This special dog is saving our bees. She's the only one that can.

You know about police dogs and guide dogs. But do you know about bee-saving dogs?

This is Klinker. She lives in Maryland, and she looks like your average dog.



Images via National Geographic.

She's not.

Klinker is the only certified dog in the United States that can sniff out a specific bacteria that is killing our bee populations.

I repeat: the only certified dog in the whole United States.

The bacteria is called American foulbrood, and it's responsible for a whole lot of bee damage out there. The USDA calls this bacteria one of the most widespread and most destructive of the honeybee brood diseases. Yikes.

But Klinker is here to save the bees' day (and ours too!). She's been trained to detect it — and she's better at it than any human out there.

"Leave it to me, Mr. Human." — Klinker

Her sniffing skills are in high demand — our bee populations are in rough shape.

Greenpeace reports a 40% loss of all commercial honeybees in the United States in the last 10 years.

That's so many. And that's why it's great that Klinker can inspect up to 1,000 bee colonies a day.

Klinker's ability to detect the disease early on prevents mass destruction of bee colonies. And it saves some serious cash, too.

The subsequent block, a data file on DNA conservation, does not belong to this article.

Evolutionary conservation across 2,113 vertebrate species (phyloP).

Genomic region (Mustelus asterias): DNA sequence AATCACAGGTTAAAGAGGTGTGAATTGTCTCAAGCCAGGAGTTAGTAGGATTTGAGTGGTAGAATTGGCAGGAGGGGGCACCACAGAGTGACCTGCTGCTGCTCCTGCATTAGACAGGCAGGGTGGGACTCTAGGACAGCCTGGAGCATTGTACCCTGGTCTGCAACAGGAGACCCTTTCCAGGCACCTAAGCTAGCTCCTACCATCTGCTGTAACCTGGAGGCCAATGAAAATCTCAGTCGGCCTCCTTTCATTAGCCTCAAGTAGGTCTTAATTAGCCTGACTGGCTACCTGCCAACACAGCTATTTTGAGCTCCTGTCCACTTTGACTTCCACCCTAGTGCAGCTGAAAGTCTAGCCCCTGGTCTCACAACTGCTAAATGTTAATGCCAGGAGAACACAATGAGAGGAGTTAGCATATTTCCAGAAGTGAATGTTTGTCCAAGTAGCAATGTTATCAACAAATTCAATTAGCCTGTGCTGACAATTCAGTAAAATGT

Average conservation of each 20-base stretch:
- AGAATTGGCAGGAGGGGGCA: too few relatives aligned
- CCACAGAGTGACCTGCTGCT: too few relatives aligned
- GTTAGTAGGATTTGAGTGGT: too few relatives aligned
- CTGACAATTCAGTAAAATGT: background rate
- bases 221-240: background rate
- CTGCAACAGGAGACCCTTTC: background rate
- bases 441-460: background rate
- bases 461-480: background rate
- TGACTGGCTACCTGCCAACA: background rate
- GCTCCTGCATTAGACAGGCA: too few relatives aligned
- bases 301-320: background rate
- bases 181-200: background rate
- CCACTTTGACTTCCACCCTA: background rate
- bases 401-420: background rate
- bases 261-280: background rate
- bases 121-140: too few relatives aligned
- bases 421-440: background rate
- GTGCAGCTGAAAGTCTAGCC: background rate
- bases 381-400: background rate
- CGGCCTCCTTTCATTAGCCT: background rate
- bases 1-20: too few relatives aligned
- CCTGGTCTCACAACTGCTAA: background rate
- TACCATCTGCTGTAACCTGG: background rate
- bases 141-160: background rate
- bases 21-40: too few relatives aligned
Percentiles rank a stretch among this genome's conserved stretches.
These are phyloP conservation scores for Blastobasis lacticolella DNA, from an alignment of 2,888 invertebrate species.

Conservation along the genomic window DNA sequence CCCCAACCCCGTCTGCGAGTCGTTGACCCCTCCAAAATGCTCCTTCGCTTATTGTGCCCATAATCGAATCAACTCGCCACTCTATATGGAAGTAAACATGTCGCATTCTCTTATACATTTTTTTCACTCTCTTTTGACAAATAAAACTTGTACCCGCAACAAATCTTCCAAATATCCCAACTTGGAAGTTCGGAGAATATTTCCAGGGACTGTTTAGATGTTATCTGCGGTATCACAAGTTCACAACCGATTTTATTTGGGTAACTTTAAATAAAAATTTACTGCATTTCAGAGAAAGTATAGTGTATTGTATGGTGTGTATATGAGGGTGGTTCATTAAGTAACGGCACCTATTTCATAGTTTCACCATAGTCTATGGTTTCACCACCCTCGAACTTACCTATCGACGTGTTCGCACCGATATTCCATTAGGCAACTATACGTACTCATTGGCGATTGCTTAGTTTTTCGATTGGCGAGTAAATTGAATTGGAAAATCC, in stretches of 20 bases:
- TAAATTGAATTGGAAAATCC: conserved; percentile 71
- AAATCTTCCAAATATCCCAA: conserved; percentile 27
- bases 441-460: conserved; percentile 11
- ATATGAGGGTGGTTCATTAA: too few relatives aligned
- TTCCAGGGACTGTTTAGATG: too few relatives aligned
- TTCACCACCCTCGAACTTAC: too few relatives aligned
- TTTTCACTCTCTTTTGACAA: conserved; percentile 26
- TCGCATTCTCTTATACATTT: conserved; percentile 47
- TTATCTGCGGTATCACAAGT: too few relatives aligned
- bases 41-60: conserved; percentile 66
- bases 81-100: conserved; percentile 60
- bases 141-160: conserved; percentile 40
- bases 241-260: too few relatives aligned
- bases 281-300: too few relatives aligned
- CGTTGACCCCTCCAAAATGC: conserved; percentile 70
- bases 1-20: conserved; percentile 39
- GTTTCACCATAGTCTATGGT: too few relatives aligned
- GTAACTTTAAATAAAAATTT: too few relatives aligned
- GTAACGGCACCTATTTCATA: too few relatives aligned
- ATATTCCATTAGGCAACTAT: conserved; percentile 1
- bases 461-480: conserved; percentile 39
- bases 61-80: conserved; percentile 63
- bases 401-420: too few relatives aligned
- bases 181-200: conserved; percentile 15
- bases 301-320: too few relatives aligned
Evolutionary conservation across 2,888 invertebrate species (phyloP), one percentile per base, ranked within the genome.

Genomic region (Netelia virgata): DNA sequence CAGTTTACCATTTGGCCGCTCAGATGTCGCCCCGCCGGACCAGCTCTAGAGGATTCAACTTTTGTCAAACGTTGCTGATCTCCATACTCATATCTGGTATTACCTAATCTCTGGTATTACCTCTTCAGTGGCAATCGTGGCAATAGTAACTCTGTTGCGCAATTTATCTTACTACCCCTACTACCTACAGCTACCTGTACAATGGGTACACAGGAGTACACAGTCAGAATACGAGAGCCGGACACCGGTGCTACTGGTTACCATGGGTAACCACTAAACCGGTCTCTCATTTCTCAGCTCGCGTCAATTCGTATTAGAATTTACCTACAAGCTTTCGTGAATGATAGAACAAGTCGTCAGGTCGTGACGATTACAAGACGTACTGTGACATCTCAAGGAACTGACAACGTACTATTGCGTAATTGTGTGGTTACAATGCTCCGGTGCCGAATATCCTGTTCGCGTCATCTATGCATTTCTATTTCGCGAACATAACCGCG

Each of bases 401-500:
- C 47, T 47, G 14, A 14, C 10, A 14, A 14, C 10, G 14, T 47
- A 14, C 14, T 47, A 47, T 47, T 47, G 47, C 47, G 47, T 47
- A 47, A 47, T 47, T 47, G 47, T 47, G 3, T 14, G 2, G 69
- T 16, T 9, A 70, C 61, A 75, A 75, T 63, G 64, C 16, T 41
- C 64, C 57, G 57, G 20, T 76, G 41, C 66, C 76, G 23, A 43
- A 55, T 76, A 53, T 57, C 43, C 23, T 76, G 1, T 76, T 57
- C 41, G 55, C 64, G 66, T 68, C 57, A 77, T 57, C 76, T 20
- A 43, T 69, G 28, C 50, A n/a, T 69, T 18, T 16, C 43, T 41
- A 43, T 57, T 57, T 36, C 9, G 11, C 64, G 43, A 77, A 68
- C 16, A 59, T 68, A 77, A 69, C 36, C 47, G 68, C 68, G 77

Usually, when the American foulbrood bacteria is discovered, it's too late to save the bees. The beekeeper often has no choice but to burn the whole colony down (with a sad, sad fire) to keep it from spreading. This is costly. Not to mention pretty sad.

But Klinker can detect the bacteria before that — saving her state of Maryland money and bees at the same time.

At this point, I'm fairly convinced Klinker can do anything. I think I love her. It's serious.

You can see more of how awesome she is in this National Geographic clip.

This pup is efficient, economic, and helping to save an insect we desperately need if we want to to keep living life the way we all do.

Now we just need more dogs like her!

Images courtesy of John Scully, Walden University, Ingrid Scully
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Since March of 2020, over 29 million Americans have been diagnosed with COVID-19, according to the CDC. Over 540,000 have died in the United States as this unprecedented pandemic has swept the globe. And yet, by the end of 2020, it looked like science was winning: vaccines had been developed.

In celebration of the power of science we spoke to three people: an individual, a medical provider, and a vaccine scientist about how vaccines have impacted them throughout their lives. Here are their answers:

John Scully, 79, resident of Florida

Photo courtesy of John Scully

When John Scully was born, America was in the midst of an epidemic: tens of thousands of children in the United States were falling ill with paralytic poliomyelitis — otherwise known as polio, a disease that attacks the central nervous system and often leaves its victims partially or fully paralyzed.

"As kids, we were all afraid of getting polio," he says, "because if you got polio, you could end up in the dreaded iron lung and we were all terrified of those." Iron lungs were respirators that enclosed most of a person's body; people with severe cases often would end up in these respirators as they fought for their lives.